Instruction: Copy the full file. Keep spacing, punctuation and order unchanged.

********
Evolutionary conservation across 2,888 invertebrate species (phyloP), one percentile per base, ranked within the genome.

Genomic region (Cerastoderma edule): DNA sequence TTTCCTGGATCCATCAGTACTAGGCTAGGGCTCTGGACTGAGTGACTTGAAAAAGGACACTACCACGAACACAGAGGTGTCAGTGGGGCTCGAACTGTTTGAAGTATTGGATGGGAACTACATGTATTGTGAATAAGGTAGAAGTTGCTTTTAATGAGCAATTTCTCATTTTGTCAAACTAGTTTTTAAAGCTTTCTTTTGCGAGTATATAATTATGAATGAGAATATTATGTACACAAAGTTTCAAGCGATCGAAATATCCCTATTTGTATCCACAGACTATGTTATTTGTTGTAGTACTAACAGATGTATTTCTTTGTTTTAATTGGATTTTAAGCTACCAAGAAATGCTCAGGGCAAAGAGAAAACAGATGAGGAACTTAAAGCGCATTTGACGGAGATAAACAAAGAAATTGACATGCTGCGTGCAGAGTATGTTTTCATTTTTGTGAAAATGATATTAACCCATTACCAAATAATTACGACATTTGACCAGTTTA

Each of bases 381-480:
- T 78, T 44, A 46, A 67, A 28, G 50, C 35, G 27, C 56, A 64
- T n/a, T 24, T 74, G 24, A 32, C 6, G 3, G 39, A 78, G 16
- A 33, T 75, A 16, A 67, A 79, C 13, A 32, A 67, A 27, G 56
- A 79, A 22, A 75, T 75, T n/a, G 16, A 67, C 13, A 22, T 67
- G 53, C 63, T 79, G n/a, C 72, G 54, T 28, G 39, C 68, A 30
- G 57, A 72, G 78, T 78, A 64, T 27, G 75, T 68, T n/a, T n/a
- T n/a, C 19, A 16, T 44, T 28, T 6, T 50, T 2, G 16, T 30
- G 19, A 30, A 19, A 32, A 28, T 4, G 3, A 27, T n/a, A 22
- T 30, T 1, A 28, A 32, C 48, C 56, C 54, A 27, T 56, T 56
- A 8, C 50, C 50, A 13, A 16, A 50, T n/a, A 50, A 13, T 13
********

Evolutionary conservation across 2,888 invertebrate species (phyloP), one percentile per base, ranked within the genome.

Genomic region (Cerastoderma edule): DNA sequence TTTCCTGGATCCATCAGTACTAGGCTAGGGCTCTGGACTGAGTGACTTGAAAAAGGACACTACCACGAACACAGAGGTGTCAGTGGGGCTCGAACTGTTTGAAGTATTGGATGGGAACTACATGTATTGTGAATAAGGTAGAAGTTGCTTTTAATGAGCAATTTCTCATTTTGTCAAACTAGTTTTTAAAGCTTTCTTTTGCGAGTATATAATTATGAATGAGAATATTATGTACACAAAGTTTCAAGCGATCGAAATATCCCTATTTGTATCCACAGACTATGTTATTTGTTGTAGTACTAACAGATGTATTTCTTTGTTTTAATTGGATTTTAAGCTACCAAGAAATGCTCAGGGCAAAGAGAAAACAGATGAGGAACTTAAAGCGCATTTGACGGAGATAAACAAAGAAATTGACATGCTGCGTGCAGAGTATGTTTTCATTTTTGTGAAAATGATATTAACCCATTACCAAATAATTACGACATTTGACCAGTTTA

Each of bases 381-480:
- T 78, T 44, A 46, A 67, A 28, G 50, C 35, G 27, C 56, A 64
- T n/a, T 24, T 74, G 24, A 32, C 6, G 3, G 39, A 78, G 16
- A 33, T 75, A 16, A 67, A 79, C 13, A 32, A 67, A 27, G 56
- A 79, A 22, A 75, T 75, T n/a, G 16, A 67, C 13, A 22, T 67
- G 53, C 63, T 79, G n/a, C 72, G 54, T 28, G 39, C 68, A 30
- G 57, A 72, G 78, T 78, A 64, T 27, G 75, T 68, T n/a, T n/a
- T n/a, C 19, A 16, T 44, T 28, T 6, T 50, T 2, G 16, T 30
- G 19, A 30, A 19, A 32, A 28, T 4, G 3, A 27, T n/a, A 22
- T 30, T 1, A 28, A 32, C 48, C 56, C 54, A 27, T 56, T 56
- A 8, C 50, C 50, A 13, A 16, A 50, T n/a, A 50, A 13, T 13